SA editors alarmed by media restrictions

Staff Writer

THE South African National Editors Forum (Sanef) said it was alarmed to note Zimbabwe’s government had failed to lift all restrictions on journalists and media, especially foreign media. <
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In a statement released on the eve of the 2005 legislative elections in Zimbabwe, the editors’ forum said the government, by barring many foreign news organisations, had not demonstrated a full commitment to the free flow of information required during elections.


“While it appears that South African journalists have now all gained accreditation to cover the elections from inside the country, it is clear that the Zimbabwean government, by barring many foreign news organisations, has not demonstrated a full commitment to the free flow of information concerning the elections, Sanef said.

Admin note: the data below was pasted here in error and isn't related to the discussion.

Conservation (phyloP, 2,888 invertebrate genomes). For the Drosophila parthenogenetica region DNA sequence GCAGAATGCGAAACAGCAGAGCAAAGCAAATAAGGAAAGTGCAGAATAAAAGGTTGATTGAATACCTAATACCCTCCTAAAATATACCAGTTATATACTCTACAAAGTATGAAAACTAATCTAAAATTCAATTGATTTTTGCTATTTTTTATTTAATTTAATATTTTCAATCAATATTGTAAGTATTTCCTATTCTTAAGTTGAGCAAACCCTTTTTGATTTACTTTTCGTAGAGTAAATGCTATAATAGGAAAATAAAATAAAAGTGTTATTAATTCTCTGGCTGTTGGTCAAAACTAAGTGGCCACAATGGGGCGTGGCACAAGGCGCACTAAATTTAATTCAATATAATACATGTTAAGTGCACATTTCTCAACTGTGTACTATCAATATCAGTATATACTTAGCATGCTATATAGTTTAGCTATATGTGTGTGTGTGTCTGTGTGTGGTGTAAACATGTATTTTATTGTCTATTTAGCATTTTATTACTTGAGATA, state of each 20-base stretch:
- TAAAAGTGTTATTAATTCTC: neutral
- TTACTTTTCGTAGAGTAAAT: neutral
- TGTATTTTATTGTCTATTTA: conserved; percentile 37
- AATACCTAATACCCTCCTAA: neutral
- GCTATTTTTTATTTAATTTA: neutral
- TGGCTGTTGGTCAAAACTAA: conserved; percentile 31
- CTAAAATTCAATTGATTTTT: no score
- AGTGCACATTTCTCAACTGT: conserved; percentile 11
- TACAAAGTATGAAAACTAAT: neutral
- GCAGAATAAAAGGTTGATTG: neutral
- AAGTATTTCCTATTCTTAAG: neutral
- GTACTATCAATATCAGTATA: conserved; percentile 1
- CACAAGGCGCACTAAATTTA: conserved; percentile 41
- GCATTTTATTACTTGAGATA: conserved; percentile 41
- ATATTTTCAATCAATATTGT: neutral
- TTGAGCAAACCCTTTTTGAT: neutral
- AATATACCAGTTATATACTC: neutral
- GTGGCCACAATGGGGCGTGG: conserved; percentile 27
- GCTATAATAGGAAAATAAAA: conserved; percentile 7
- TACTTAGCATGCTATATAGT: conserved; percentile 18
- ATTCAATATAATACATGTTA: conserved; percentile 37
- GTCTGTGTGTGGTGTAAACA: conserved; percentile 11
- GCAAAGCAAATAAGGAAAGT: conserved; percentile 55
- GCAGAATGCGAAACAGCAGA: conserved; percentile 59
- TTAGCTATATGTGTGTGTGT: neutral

“These actions do not bode well for free and fair parliamentary elections,” Sanef said. The editors said that the “Burma syndrome” — meant to prevent news from reaching the outside world — still infects Zimbabwe. Sanef also noted that the Zimbabwean independent media and correspondents based in the country continued to face harassment which had impacted on their ability to cover the election without hindrance.


In addition, the state broadcaster, the Zimbabwean Broadcasting Holdings, had not effectively opened up the airwaves to opposition parties as the Zimbabwean government pledged in the Sadc guidelines for free and fair elections.


Monitoring agencies, Sanef said, report that the ruling Zanu PF still enjoyed a disproportionate amount of airtime across public television and radio.


“All of this has meant that the media playing field remained skewed for the election campaign and suggests there is a lot of post-election work to do to ensure a free and fair media in Zimbabwe in the future,” Sanef said.